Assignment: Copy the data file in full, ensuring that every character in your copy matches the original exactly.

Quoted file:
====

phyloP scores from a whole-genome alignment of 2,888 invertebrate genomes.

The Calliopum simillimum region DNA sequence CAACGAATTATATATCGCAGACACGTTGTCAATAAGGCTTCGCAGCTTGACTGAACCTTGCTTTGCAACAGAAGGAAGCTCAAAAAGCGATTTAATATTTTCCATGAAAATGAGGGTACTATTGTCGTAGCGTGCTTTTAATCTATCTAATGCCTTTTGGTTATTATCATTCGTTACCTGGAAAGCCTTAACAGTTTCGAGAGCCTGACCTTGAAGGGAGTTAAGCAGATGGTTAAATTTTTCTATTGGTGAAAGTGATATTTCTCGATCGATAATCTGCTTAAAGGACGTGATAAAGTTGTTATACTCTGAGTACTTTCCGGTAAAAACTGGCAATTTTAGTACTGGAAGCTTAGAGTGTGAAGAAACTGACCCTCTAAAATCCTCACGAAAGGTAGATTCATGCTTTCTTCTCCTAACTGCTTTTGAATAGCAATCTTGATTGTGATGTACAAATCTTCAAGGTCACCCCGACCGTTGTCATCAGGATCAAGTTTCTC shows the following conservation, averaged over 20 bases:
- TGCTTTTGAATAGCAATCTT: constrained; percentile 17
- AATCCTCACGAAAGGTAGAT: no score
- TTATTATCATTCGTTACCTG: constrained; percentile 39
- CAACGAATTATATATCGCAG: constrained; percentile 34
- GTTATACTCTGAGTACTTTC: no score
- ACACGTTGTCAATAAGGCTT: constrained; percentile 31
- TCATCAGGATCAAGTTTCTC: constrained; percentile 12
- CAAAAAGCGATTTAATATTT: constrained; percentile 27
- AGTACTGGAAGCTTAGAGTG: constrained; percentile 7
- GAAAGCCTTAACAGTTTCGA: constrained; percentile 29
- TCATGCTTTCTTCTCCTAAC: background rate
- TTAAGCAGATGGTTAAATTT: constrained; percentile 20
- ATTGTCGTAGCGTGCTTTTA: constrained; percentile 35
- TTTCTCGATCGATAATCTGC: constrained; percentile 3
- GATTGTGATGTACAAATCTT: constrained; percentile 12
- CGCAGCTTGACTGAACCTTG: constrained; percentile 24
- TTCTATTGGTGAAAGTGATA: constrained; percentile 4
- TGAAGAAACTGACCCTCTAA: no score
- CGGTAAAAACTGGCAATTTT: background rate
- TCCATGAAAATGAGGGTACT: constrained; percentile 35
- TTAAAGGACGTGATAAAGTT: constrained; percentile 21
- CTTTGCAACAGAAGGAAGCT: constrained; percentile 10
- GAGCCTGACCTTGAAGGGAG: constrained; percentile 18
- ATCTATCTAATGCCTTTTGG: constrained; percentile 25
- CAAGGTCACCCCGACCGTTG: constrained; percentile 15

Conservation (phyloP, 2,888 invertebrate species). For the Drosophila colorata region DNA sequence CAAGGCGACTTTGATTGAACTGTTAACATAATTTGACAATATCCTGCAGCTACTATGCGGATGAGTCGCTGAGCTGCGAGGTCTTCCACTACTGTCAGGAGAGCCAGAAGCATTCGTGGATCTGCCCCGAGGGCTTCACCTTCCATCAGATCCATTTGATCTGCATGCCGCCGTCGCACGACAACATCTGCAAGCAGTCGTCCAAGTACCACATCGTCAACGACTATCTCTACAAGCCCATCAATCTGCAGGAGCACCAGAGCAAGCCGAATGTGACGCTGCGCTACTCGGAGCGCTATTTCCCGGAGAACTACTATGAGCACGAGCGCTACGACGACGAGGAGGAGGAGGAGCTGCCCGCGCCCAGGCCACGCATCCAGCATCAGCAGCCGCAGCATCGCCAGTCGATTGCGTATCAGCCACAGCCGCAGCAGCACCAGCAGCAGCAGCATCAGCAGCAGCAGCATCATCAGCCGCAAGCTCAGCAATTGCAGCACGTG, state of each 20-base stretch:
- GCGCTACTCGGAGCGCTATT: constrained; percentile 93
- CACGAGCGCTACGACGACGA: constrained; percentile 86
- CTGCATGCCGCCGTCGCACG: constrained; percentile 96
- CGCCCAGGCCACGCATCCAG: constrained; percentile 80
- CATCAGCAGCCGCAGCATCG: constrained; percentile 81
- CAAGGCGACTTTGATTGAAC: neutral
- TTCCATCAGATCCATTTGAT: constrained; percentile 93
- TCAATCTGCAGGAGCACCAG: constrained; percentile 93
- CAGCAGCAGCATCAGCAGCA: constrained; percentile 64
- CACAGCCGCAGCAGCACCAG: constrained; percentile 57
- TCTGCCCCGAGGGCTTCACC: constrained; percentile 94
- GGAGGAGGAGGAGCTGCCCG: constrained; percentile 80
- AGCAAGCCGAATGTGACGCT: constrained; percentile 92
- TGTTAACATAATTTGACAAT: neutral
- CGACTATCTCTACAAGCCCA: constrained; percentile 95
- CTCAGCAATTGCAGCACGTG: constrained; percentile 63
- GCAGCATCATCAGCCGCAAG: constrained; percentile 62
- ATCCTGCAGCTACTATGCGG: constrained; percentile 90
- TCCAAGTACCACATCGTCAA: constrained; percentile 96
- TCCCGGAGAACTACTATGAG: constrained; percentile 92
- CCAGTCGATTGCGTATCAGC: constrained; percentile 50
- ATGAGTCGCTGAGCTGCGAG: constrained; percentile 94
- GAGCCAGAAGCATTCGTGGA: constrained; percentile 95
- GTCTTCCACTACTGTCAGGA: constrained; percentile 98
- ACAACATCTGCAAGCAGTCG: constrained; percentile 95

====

phyloP scores from a whole-genome alignment of 2,888 invertebrate genomes.

The Calliopum simillimum region DNA sequence CAACGAATTATATATCGCAGACACGTTGTCAATAAGGCTTCGCAGCTTGACTGAACCTTGCTTTGCAACAGAAGGAAGCTCAAAAAGCGATTTAATATTTTCCATGAAAATGAGGGTACTATTGTCGTAGCGTGCTTTTAATCTATCTAATGCCTTTTGGTTATTATCATTCGTTACCTGGAAAGCCTTAACAGTTTCGAGAGCCTGACCTTGAAGGGAGTTAAGCAGATGGTTAAATTTTTCTATTGGTGAAAGTGATATTTCTCGATCGATAATCTGCTTAAAGGACGTGATAAAGTTGTTATACTCTGAGTACTTTCCGGTAAAAACTGGCAATTTTAGTACTGGAAGCTTAGAGTGTGAAGAAACTGACCCTCTAAAATCCTCACGAAAGGTAGATTCATGCTTTCTTCTCCTAACTGCTTTTGAATAGCAATCTTGATTGTGATGTACAAATCTTCAAGGTCACCCCGACCGTTGTCATCAGGATCAAGTTTCTC shows the following conservation, averaged over 20 bases:
- TGCTTTTGAATAGCAATCTT: constrained; percentile 17
- AATCCTCACGAAAGGTAGAT: no score
- TTATTATCATTCGTTACCTG: constrained; percentile 39
- CAACGAATTATATATCGCAG: constrained; percentile 34
- GTTATACTCTGAGTACTTTC: no score
- ACACGTTGTCAATAAGGCTT: constrained; percentile 31
- TCATCAGGATCAAGTTTCTC: constrained; percentile 12
- CAAAAAGCGATTTAATATTT: constrained; percentile 27
- AGTACTGGAAGCTTAGAGTG: constrained; percentile 7
- GAAAGCCTTAACAGTTTCGA: constrained; percentile 29
- TCATGCTTTCTTCTCCTAAC: background rate
- TTAAGCAGATGGTTAAATTT: constrained; percentile 20
- ATTGTCGTAGCGTGCTTTTA: constrained; percentile 35
- TTTCTCGATCGATAATCTGC: constrained; percentile 3
- GATTGTGATGTACAAATCTT: constrained; percentile 12
- CGCAGCTTGACTGAACCTTG: constrained; percentile 24
- TTCTATTGGTGAAAGTGATA: constrained; percentile 4
- TGAAGAAACTGACCCTCTAA: no score
- CGGTAAAAACTGGCAATTTT: background rate
- TCCATGAAAATGAGGGTACT: constrained; percentile 35
- TTAAAGGACGTGATAAAGTT: constrained; percentile 21
- CTTTGCAACAGAAGGAAGCT: constrained; percentile 10
- GAGCCTGACCTTGAAGGGAG: constrained; percentile 18
- ATCTATCTAATGCCTTTTGG: constrained; percentile 25
- CAAGGTCACCCCGACCGTTG: constrained; percentile 15

Conservation (phyloP, 2,888 invertebrate species). For the Drosophila colorata region DNA sequence CAAGGCGACTTTGATTGAACTGTTAACATAATTTGACAATATCCTGCAGCTACTATGCGGATGAGTCGCTGAGCTGCGAGGTCTTCCACTACTGTCAGGAGAGCCAGAAGCATTCGTGGATCTGCCCCGAGGGCTTCACCTTCCATCAGATCCATTTGATCTGCATGCCGCCGTCGCACGACAACATCTGCAAGCAGTCGTCCAAGTACCACATCGTCAACGACTATCTCTACAAGCCCATCAATCTGCAGGAGCACCAGAGCAAGCCGAATGTGACGCTGCGCTACTCGGAGCGCTATTTCCCGGAGAACTACTATGAGCACGAGCGCTACGACGACGAGGAGGAGGAGGAGCTGCCCGCGCCCAGGCCACGCATCCAGCATCAGCAGCCGCAGCATCGCCAGTCGATTGCGTATCAGCCACAGCCGCAGCAGCACCAGCAGCAGCAGCATCAGCAGCAGCAGCATCATCAGCCGCAAGCTCAGCAATTGCAGCACGTG, state of each 20-base stretch:
- GCGCTACTCGGAGCGCTATT: constrained; percentile 93
- CACGAGCGCTACGACGACGA: constrained; percentile 86
- CTGCATGCCGCCGTCGCACG: constrained; percentile 96
- CGCCCAGGCCACGCATCCAG: constrained; percentile 80
- CATCAGCAGCCGCAGCATCG: constrained; percentile 81
- CAAGGCGACTTTGATTGAAC: neutral
- TTCCATCAGATCCATTTGAT: constrained; percentile 93
- TCAATCTGCAGGAGCACCAG: constrained; percentile 93
- CAGCAGCAGCATCAGCAGCA: constrained; percentile 64
- CACAGCCGCAGCAGCACCAG: constrained; percentile 57
- TCTGCCCCGAGGGCTTCACC: constrained; percentile 94
- GGAGGAGGAGGAGCTGCCCG: constrained; percentile 80
- AGCAAGCCGAATGTGACGCT: constrained; percentile 92
- TGTTAACATAATTTGACAAT: neutral
- CGACTATCTCTACAAGCCCA: constrained; percentile 95
- CTCAGCAATTGCAGCACGTG: constrained; percentile 63
- GCAGCATCATCAGCCGCAAG: constrained; percentile 62
- ATCCTGCAGCTACTATGCGG: constrained; percentile 90
- TCCAAGTACCACATCGTCAA: constrained; percentile 96
- TCCCGGAGAACTACTATGAG: constrained; percentile 92
- CCAGTCGATTGCGTATCAGC: constrained; percentile 50
- ATGAGTCGCTGAGCTGCGAG: constrained; percentile 94
- GAGCCAGAAGCATTCGTGGA: constrained; percentile 95
- GTCTTCCACTACTGTCAGGA: constrained; percentile 98
- ACAACATCTGCAAGCAGTCG: constrained; percentile 95